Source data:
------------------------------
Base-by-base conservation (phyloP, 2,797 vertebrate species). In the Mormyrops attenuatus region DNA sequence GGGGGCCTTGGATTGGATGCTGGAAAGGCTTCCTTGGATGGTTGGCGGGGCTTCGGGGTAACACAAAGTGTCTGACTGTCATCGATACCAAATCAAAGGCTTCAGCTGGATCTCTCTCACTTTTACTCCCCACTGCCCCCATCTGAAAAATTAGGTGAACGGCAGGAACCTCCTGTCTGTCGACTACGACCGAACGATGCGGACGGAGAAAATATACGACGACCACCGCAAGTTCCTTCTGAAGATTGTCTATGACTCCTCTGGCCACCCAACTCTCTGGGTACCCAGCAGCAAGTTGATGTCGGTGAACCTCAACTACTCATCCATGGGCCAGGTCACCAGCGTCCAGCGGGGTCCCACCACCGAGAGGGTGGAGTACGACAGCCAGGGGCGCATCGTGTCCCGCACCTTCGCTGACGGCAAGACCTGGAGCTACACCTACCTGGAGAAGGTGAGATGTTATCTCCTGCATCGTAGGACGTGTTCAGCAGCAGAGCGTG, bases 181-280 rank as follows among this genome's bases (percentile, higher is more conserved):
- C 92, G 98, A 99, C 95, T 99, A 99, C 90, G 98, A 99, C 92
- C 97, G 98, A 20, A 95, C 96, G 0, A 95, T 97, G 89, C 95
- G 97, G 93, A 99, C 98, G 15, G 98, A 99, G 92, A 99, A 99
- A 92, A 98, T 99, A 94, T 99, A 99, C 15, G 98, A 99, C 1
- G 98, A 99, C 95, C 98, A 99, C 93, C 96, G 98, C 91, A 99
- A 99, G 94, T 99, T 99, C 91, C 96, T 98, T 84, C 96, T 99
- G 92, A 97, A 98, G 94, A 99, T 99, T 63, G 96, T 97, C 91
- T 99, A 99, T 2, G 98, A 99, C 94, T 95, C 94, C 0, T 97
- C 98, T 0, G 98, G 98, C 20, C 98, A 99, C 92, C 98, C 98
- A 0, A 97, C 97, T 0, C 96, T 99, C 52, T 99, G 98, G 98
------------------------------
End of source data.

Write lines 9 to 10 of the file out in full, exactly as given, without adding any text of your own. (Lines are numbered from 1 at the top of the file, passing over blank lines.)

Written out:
- T 99, A 99, T 2, G 98, A 99, C 94, T 95, C 94, C 0, T 97
- C 98, T 0, G 98, G 98, C 20, C 98, A 99, C 92, C 98, C 98